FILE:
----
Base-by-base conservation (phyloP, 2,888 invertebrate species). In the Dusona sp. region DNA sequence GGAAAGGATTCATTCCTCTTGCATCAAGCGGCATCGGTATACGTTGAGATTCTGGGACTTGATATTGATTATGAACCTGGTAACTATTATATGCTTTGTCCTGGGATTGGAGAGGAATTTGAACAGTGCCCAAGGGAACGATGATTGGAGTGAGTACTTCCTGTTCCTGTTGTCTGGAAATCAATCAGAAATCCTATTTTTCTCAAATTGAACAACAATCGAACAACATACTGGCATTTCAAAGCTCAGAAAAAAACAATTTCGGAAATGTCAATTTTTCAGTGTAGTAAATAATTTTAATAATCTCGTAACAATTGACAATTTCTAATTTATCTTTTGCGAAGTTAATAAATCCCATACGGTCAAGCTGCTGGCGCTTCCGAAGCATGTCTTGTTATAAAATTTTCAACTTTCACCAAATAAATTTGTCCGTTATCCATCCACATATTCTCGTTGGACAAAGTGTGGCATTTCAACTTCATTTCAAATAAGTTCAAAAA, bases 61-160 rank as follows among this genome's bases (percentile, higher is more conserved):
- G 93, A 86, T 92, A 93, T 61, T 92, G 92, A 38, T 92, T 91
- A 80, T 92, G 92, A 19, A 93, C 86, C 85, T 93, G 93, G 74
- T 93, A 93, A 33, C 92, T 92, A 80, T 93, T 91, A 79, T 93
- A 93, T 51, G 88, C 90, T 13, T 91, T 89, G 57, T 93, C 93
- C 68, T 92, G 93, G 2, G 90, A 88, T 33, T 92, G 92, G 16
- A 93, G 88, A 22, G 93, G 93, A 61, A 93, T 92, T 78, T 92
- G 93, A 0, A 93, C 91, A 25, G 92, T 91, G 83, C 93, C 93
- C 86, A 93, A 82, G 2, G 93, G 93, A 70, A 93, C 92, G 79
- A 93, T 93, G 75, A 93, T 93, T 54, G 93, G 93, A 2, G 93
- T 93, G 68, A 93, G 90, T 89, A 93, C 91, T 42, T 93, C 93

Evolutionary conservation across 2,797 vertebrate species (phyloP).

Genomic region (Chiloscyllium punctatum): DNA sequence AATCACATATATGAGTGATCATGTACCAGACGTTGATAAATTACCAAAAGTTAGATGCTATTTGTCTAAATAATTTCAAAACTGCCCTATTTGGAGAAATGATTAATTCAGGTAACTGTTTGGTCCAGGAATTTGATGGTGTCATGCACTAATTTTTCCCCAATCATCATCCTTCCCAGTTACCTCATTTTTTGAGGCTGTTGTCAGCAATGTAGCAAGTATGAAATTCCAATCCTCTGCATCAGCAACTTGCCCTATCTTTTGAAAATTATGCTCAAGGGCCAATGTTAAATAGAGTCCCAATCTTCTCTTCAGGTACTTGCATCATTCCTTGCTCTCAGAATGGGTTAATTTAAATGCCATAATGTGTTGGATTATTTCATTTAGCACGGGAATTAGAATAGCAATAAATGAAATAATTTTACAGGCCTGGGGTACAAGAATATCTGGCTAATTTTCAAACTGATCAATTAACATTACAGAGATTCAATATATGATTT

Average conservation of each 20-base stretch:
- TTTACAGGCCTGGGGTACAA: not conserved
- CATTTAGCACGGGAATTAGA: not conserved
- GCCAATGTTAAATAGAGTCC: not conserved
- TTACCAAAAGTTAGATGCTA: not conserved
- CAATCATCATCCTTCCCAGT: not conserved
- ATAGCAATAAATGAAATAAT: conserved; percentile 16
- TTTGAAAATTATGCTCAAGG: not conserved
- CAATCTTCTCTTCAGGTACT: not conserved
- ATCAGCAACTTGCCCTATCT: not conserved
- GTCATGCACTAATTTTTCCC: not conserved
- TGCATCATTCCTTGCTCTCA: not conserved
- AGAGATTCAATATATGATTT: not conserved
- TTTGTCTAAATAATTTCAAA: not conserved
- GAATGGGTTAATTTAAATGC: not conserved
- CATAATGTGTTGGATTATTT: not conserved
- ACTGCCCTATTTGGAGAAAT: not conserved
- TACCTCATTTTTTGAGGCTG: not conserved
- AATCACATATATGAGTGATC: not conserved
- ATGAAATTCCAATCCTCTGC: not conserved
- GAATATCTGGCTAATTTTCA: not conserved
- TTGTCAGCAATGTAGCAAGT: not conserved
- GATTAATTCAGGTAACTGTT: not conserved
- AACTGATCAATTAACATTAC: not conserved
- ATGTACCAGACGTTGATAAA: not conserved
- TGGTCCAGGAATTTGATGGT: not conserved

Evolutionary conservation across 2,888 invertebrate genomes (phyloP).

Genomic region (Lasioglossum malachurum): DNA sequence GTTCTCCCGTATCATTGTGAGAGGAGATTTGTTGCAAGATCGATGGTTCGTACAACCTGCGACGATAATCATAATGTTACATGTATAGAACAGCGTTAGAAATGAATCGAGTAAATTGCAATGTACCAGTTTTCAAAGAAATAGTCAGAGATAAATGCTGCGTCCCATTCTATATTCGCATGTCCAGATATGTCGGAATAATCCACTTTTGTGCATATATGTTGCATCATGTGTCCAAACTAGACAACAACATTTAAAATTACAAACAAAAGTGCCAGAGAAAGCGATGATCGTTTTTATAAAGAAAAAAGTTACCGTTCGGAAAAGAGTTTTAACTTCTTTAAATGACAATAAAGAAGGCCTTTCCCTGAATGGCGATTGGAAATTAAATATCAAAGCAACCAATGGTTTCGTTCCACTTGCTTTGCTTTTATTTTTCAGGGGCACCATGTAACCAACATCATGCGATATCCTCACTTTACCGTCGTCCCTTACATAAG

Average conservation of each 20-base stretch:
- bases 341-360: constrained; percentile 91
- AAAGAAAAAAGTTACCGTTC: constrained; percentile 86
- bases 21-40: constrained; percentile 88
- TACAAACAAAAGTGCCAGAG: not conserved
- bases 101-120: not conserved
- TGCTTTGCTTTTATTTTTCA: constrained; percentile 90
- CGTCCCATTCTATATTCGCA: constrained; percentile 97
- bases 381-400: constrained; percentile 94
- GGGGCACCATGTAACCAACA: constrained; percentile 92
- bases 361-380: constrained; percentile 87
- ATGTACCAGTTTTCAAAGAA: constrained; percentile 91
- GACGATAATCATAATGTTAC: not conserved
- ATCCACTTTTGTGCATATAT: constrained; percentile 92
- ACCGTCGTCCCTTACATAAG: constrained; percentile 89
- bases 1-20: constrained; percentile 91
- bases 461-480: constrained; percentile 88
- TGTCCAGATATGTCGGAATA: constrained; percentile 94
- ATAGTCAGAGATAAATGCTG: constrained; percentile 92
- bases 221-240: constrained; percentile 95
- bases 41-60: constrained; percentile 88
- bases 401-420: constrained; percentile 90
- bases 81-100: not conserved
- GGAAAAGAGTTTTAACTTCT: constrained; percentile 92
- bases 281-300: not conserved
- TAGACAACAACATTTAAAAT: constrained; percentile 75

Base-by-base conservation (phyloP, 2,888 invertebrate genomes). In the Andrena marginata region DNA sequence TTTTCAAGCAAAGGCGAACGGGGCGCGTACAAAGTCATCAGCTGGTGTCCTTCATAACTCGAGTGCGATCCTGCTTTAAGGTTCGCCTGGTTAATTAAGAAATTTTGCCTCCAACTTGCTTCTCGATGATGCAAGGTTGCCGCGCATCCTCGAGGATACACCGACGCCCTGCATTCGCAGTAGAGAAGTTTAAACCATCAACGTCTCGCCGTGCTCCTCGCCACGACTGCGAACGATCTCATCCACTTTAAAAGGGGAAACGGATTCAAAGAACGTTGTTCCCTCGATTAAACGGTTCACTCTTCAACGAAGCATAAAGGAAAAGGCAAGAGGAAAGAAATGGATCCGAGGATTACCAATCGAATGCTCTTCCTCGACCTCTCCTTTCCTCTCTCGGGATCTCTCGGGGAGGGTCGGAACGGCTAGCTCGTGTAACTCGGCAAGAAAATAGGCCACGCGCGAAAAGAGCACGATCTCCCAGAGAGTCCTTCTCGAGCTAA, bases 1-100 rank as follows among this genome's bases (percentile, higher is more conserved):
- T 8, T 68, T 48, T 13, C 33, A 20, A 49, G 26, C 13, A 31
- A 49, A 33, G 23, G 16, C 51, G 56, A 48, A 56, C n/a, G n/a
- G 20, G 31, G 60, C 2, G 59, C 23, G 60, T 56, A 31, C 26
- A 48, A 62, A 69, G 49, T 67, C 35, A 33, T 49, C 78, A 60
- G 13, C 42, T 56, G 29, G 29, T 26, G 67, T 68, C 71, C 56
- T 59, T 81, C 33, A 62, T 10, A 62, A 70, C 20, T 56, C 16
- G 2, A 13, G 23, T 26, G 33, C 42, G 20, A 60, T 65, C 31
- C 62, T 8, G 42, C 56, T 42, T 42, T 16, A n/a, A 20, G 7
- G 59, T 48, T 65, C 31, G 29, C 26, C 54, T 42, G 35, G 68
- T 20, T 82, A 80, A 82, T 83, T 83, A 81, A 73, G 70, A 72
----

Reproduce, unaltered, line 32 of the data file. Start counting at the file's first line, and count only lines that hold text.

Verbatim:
- AATCACATATATGAGTGATC: not conserved